Dr. Henry Summerfield Arnold (b. April 17, 1837, d. July 10, 1913)

Henry Summerfield Arnold was born April 17, 1837 in Mount Pleasant, Tennessee, and died July 10, 1913 in Coryell County, Texas. He married Polly Molly Walker on November 19, 1865 in Brazos County, Texas, daughter of William Calvin Walker and Nancy Bolton.

More About Henry Summerfield Arnold and Polly Molly Walker:
Marriage: November 19, 1865, Brazos County, Texas.

Children of Henry Summerfield Arnold and Polly Molly Walker are:

  1. Edwin P. Arnold, b. August 15, 1866, Texas, d. September 15, 1910.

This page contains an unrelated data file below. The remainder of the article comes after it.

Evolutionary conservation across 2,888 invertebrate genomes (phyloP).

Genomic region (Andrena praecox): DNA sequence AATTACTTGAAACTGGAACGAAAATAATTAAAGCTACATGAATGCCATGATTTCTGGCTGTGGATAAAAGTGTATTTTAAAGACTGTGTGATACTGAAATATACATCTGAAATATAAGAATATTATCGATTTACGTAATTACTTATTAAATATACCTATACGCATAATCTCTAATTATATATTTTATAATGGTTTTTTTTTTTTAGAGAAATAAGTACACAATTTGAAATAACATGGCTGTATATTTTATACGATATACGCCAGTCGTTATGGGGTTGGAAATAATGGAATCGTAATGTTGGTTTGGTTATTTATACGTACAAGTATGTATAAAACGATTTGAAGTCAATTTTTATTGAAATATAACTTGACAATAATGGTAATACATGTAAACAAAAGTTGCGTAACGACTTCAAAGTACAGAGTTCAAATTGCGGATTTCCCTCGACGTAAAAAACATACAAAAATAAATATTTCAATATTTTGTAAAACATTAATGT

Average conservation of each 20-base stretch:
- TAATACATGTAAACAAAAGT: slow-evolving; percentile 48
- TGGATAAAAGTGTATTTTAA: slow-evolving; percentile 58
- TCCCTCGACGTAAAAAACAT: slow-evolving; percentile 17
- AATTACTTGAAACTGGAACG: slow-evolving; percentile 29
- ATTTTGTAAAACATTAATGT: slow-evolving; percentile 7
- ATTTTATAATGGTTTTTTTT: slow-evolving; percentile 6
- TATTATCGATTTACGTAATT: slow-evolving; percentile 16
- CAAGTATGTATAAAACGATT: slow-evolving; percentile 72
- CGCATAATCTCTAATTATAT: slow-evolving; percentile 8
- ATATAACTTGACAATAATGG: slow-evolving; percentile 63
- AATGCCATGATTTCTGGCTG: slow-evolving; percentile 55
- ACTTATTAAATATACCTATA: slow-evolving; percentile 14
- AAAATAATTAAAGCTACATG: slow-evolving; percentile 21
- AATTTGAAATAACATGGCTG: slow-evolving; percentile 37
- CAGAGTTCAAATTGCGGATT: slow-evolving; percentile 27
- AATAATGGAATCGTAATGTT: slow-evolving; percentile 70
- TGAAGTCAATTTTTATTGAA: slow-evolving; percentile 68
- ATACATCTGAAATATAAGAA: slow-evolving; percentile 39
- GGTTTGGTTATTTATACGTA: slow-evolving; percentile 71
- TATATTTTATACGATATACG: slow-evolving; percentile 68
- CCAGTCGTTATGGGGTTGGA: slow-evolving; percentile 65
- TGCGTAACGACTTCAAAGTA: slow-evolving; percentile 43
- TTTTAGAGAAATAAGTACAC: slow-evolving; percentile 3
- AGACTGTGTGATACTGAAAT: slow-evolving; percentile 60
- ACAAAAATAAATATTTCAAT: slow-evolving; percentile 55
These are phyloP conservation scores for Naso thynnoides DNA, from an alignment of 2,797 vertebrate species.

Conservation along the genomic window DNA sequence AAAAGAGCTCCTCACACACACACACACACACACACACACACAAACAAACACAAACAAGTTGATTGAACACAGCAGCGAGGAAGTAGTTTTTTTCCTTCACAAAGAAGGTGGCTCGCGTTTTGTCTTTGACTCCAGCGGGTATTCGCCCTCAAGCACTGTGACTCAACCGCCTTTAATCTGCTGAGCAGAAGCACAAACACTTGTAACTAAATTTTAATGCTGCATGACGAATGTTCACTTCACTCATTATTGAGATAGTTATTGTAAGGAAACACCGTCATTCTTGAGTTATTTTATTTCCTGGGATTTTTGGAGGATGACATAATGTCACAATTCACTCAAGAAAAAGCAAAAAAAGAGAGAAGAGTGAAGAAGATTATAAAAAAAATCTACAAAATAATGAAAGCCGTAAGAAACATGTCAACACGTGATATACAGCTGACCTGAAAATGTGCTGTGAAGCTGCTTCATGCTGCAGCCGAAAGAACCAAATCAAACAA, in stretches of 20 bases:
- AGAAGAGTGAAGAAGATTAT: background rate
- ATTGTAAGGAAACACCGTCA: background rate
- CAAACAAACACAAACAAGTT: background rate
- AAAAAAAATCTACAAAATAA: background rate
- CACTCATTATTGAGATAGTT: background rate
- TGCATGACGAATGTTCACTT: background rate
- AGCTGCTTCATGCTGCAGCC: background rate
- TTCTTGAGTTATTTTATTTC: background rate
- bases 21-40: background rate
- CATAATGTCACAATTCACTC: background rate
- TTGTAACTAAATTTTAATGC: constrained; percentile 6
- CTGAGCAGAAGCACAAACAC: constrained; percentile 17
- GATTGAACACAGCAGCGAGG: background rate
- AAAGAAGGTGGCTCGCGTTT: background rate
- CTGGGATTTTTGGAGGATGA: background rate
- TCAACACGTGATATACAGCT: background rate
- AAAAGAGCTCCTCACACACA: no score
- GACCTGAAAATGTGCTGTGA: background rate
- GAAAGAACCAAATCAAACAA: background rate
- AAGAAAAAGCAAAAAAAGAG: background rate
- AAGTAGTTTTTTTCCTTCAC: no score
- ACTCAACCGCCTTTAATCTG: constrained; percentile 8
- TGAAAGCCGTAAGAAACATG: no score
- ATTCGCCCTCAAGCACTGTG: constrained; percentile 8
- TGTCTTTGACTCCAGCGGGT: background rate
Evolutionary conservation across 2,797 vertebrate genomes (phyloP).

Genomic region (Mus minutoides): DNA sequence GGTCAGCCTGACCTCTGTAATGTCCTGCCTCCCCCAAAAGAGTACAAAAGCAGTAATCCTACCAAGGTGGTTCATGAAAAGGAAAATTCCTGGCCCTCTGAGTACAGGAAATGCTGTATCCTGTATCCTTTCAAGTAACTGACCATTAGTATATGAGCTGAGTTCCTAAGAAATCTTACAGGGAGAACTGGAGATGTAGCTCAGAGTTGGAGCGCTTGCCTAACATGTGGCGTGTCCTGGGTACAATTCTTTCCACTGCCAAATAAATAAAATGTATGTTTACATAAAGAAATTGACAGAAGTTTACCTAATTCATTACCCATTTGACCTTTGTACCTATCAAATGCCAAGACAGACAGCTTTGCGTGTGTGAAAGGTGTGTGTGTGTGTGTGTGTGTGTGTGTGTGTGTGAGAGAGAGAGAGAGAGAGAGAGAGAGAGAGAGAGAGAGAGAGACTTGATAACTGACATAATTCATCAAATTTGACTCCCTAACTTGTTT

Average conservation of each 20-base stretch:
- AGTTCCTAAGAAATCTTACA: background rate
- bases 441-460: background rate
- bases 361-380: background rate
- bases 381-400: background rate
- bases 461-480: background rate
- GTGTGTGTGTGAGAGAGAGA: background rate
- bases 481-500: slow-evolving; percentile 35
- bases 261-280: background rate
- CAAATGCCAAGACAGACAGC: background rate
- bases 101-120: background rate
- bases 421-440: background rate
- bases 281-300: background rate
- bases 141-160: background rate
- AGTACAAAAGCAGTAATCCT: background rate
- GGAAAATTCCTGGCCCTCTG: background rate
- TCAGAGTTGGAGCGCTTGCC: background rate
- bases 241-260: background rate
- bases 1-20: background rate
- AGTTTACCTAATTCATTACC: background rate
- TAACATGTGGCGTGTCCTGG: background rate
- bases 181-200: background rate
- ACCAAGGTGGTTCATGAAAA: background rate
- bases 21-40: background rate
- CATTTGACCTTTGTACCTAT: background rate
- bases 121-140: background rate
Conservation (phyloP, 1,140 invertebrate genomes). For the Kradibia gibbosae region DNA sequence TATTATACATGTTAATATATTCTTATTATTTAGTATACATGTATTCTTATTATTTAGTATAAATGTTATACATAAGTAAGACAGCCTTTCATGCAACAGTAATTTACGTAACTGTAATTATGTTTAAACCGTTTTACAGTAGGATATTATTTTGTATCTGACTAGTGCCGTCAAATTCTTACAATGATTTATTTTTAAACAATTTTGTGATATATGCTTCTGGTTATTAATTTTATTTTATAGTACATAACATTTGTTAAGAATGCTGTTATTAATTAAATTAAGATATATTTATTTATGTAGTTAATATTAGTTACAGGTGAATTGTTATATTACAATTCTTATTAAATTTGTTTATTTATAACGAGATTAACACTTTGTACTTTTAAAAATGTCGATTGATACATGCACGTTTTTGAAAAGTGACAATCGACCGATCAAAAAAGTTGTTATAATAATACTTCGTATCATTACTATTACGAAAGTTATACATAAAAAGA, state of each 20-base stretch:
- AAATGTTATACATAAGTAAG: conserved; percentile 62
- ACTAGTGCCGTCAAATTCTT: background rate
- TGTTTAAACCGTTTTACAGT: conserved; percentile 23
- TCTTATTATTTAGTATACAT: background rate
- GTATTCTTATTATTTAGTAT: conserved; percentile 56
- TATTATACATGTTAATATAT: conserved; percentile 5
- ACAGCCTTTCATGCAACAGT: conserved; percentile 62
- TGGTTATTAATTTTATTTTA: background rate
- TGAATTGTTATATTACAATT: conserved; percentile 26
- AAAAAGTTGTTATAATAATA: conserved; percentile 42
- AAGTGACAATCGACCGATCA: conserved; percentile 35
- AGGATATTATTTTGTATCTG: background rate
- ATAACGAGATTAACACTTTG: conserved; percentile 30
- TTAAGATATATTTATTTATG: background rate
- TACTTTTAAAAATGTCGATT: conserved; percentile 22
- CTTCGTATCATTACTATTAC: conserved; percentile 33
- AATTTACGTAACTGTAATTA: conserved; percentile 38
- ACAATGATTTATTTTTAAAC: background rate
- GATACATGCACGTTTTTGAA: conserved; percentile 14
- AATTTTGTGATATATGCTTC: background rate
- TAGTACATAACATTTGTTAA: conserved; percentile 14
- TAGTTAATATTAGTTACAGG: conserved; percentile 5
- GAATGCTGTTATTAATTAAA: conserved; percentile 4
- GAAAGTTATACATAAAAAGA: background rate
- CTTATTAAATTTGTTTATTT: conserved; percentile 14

2. Jasper Henry Arnold, b. 1869, Texas, d. date unknown.
  3. George J. Arnold, b. May 01, 1871, Texas, d. date unknown.
  4. Joseph Arnold, b. September 01, 1874, Texas, d. date unknown.
  5. Robert Marion Arnold, b. 1876, Texas, d. date unknown.
  6. Harry Lee Arnold, b. March 1880, Texas, d. 1934.

About Royal Rosamond Press

I am an artist, a writer, and a theologian.